The kitchen was narrow, which at breakfast time could be quite a challenge for us all to get our breakfast (all, being at that time, 4 children and our Dad), but we seemed to manage. Our older brothers would often organise breakfast for my younger sister and I, our father having taken one of the papers and a cup of coffee to our mother who was still in bed. She was smart keeping out of the way. Dad would spread himself out over the sink area with his paper and breakfast. I could never understand why we just didn’t go into the dining room which would have made it so much easier, but that didn’t happen until we were a lot older.

Originally there was a free standing cupboard with stain glass windows but eventually that disappeared and “modern” built in cupboards replaced it. A refrigerator replaced the ice box, a stainless steel sink replaced the ceramic trough and wooden drainer, but the sliding cupboards stayed… oh my, not a good idea as they never worked properly.

We started off with a wooden table, but times changed and laminex and chrome took over and the new table and chairs arrived. We could only fit two chairs due to the narrow kitchen but again we managed, even if at times a place to sit was on the end of the sink or the little milking stool.

The one constant was a gas stove and oven, the wood stove having been removed before my time.

Lambs Fry and Bacon

Not to everyones liking but for me it is delicious particularly when accompanied by fried onions and bacon gravy, creamy mashed potatoes and peas.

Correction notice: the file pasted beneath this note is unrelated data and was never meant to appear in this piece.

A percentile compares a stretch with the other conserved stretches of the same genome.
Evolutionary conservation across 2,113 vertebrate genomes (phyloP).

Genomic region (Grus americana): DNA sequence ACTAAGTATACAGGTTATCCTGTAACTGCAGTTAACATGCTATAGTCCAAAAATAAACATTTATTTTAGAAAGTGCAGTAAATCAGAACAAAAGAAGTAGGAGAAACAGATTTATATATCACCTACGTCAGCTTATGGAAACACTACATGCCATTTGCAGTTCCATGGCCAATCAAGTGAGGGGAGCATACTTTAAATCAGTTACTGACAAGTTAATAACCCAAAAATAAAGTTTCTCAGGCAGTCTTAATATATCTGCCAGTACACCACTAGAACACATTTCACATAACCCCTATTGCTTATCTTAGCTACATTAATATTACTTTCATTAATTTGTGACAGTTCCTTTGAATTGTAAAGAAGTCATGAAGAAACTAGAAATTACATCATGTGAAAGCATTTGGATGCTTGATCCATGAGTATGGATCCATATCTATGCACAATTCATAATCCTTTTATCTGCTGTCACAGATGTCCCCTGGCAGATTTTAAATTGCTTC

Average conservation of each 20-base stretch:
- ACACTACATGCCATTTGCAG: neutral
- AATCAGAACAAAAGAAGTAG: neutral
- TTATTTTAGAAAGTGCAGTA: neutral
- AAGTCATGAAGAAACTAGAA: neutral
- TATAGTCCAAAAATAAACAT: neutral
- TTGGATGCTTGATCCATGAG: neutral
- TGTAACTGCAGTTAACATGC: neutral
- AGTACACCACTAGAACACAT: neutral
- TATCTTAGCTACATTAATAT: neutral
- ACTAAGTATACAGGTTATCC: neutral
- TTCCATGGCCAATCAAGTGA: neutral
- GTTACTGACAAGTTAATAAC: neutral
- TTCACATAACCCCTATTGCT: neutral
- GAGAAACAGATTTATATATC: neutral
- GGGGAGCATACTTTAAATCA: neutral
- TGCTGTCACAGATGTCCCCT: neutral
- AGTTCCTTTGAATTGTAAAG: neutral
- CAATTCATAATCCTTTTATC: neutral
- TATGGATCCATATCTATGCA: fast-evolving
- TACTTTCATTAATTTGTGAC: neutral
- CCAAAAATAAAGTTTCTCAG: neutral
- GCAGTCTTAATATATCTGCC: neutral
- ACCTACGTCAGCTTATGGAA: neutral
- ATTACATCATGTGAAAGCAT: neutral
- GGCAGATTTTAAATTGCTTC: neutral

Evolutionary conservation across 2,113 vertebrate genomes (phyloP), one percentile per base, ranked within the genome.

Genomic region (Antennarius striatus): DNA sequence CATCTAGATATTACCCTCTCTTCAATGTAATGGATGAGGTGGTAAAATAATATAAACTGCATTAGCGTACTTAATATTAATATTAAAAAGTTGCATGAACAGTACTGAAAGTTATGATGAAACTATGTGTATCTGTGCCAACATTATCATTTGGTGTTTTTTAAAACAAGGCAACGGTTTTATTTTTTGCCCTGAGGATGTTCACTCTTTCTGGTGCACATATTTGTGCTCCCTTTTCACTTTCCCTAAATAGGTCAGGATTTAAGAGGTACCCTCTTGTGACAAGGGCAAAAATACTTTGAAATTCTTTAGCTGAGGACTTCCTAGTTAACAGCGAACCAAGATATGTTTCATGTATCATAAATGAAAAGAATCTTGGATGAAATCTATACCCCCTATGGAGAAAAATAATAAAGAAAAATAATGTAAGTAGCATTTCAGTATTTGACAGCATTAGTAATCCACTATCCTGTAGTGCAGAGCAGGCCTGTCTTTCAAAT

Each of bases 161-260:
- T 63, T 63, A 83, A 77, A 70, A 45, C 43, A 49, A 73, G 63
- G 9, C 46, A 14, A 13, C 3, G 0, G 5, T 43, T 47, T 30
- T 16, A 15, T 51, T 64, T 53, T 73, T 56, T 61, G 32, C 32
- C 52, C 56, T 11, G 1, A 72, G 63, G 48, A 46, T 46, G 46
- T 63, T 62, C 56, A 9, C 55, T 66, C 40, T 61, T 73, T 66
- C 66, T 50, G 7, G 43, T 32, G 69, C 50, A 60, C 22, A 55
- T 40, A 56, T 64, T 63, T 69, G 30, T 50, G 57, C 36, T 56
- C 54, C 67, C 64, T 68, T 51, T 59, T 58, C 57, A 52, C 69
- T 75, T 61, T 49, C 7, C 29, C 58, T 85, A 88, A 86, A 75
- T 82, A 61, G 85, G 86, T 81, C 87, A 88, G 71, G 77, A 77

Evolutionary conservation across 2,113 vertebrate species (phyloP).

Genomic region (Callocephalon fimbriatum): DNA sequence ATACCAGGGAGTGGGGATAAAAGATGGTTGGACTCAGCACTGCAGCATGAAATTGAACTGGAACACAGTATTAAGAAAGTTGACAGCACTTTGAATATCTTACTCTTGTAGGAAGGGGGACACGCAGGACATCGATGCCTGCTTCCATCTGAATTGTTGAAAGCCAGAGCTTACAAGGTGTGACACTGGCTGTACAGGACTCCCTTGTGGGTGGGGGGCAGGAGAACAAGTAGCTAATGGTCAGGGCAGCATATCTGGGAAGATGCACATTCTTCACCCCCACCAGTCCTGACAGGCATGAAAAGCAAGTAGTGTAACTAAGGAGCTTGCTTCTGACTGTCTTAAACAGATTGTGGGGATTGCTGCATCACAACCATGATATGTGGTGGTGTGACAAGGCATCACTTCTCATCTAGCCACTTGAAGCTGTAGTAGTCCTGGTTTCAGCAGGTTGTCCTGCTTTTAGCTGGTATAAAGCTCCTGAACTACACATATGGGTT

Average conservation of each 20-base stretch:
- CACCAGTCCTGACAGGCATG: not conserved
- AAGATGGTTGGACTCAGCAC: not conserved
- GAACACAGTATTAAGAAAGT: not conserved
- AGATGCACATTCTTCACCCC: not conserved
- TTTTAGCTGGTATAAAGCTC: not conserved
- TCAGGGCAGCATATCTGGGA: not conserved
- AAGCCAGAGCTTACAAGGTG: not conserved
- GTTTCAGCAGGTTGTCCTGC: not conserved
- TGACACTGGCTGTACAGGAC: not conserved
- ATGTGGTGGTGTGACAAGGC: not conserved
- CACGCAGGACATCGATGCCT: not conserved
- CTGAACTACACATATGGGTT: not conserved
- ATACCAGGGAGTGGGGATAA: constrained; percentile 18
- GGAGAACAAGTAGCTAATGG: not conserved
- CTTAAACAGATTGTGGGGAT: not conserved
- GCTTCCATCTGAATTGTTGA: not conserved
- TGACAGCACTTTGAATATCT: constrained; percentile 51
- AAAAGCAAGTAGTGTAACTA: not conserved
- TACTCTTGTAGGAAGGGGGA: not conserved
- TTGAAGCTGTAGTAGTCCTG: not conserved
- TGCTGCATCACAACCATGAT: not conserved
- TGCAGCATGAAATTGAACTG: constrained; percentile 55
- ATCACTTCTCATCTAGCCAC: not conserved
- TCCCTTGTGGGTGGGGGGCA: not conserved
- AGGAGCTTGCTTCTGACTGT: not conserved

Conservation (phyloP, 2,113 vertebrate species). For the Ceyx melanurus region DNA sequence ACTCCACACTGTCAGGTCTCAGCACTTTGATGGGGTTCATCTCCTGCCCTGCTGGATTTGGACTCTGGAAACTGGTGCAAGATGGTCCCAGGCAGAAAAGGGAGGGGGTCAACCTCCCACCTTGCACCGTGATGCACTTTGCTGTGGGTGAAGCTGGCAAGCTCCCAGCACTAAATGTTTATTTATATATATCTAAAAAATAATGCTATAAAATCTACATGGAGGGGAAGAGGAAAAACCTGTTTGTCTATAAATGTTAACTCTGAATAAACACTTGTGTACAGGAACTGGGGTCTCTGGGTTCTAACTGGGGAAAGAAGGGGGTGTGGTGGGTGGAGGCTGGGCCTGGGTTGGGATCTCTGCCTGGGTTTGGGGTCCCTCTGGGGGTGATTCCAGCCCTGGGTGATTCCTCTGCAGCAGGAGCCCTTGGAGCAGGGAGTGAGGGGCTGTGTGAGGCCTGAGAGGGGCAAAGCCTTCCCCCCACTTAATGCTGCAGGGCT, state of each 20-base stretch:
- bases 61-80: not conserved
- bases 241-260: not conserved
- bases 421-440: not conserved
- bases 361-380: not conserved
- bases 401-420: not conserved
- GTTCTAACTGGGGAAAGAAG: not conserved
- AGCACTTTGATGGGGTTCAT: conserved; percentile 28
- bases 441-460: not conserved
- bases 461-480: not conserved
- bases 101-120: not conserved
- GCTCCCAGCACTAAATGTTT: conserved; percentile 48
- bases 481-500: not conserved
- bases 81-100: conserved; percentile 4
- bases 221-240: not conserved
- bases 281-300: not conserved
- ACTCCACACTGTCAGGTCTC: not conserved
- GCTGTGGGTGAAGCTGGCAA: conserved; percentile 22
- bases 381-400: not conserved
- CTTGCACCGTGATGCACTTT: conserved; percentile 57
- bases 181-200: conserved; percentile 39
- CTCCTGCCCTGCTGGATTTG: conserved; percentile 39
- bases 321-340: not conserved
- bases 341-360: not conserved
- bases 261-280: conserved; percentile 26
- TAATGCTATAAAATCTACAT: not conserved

The lambs fry needs to be fresh otherwise it can be quite crumbly inside (not nice). Rinse under cold water and cut into 1/2 inch slices, dust with flour. Add tablespoon each of butter and oil to a frypan and cook lambs fry until firm to the touch, remove and keep warm. Add extra oil to pan and fry onions until quite soft, fry off bacon and make a gravy with Self Raising flour (about 2 heaped tablespoons), good dash of tomato sauce and Worcester Sauce, plus water (add small amount at a time depending on how thick you want your gravy). Return lambs fry to pan and heat through.


Fond memories o…

Fond memories of my mother’s kitchen warm the heart

Can you remember the taste of food your mother created during your childhood. Like most people of  my age food was fairly bland and generally totally over-cooked. 

Starting this blog it is my aim to bring the good rather than the bad and ugly, so for those of you who may happen upon this blog I trust you will find it of interest.